The London skyline has traditionally been a slow-moving beast. While cities in Asia or the United States throw up dozens of new buildings virtually overnight, the capital’s horizon evolves at a more sedate pace. That’s all changing. A clutch of thrilling new buildings is revamping the skyline and helping to fulfil the desperate demand for housing. It’s taking place all over the city, but particularly in a southern stretch between London Bridge and Lambeth. — telegraph.co.uk
The British company that built the Shard skyscraper in London will manage the construction of the Kingdom tower in Saudi Arabia, which will be the world's tallest building when completed.
The Saudi billionaire Prince Alwaleed bin Talal unveiled the plans, by American firm Adrian Smith + Gordon Gill Architecture, 18 months ago as part of a new £13bn Kingdom City development on the Red Sea coast to the north of Jeddah. — guardian.co.uk
Canada’s biggest city is getting even bigger, with a pace-setting number of skyscrapers set to join the city skyline.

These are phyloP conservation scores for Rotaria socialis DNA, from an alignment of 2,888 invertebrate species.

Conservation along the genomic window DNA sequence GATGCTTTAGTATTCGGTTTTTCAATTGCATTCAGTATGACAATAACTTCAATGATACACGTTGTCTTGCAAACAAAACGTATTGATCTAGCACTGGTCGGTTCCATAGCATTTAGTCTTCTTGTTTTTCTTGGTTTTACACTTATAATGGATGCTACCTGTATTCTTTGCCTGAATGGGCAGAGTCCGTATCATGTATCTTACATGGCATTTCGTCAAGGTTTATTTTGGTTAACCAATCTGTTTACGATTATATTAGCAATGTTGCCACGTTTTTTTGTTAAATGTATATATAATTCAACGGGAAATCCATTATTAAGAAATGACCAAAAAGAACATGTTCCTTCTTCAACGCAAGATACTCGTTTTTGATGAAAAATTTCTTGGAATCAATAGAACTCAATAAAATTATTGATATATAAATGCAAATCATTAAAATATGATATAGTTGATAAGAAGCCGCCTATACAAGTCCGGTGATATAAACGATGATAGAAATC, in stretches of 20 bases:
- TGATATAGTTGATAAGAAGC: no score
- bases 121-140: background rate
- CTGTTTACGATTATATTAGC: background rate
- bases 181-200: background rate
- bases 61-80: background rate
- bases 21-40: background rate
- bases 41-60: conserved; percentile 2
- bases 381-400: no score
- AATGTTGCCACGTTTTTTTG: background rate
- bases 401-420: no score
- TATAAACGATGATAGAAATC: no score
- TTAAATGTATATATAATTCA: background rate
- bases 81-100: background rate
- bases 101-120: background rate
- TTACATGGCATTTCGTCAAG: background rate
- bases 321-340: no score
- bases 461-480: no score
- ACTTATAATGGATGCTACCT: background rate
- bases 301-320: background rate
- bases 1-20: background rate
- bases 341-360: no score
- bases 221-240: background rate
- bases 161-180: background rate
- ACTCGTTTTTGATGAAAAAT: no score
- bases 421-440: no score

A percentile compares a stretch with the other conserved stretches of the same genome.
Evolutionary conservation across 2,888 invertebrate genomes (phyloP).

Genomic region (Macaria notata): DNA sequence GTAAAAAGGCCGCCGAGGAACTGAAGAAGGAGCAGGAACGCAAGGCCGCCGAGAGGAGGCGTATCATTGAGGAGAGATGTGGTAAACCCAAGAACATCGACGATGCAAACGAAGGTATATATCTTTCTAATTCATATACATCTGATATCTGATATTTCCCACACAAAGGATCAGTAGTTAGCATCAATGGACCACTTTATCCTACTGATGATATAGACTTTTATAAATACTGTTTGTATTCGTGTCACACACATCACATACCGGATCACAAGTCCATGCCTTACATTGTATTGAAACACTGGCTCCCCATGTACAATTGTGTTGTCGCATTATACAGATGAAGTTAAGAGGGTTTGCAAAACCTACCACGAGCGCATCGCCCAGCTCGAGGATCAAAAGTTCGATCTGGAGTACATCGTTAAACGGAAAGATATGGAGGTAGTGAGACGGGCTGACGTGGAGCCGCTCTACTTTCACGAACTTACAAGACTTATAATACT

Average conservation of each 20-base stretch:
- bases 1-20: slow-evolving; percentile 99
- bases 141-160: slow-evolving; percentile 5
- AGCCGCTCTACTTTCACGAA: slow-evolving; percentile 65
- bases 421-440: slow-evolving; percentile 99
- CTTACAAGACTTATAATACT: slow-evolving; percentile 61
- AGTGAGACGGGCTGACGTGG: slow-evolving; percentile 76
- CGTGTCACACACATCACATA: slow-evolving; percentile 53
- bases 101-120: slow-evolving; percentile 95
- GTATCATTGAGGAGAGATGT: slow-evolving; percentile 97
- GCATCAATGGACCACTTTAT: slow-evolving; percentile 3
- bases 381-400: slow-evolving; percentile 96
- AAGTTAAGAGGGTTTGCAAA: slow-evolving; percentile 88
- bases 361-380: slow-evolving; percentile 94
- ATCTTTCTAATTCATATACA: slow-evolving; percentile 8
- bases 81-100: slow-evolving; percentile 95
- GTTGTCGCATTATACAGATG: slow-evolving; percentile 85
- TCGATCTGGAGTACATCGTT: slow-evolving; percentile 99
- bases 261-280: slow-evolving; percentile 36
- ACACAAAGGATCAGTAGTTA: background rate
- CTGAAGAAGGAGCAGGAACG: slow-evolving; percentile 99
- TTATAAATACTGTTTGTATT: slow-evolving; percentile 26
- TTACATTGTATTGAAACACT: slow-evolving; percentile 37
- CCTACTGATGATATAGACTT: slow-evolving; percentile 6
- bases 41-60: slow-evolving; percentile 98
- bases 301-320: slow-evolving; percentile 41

According to a Council on Tall Buildings and Urban Habitat (CTBUH) report dubbed “Canada Rising,” Toronto is leading the western world in terms of new buildings 150 metres or taller currently under construction. — DesignBuild Source Canada
The United Technologies Corp. unit has to go beyond the braking mechanism Elisha Otis demonstrated with a rope and saber at the 1854 World’s Fair. It’s working on systems able to stop 16 metric tons (35,274 pounds) of elevator and cable falling from the top of a kilometer-tall tower -- equal to a half-full tractor trailer driven off a cliff. — bloomberg.com
'[R]emember that a place like Dubai really emerged in the last 50 years. It was a sleepy, you know, Bedouin town half a century ago. And what you do is when you bring in the world’s, you know, most sophisticated architects and engineers, you can literally build anything, including a building of 140 or 150 stories. But designing a municipal network of sewage treatment is in some ways more complex. - KATE ASCHER — Boing Boing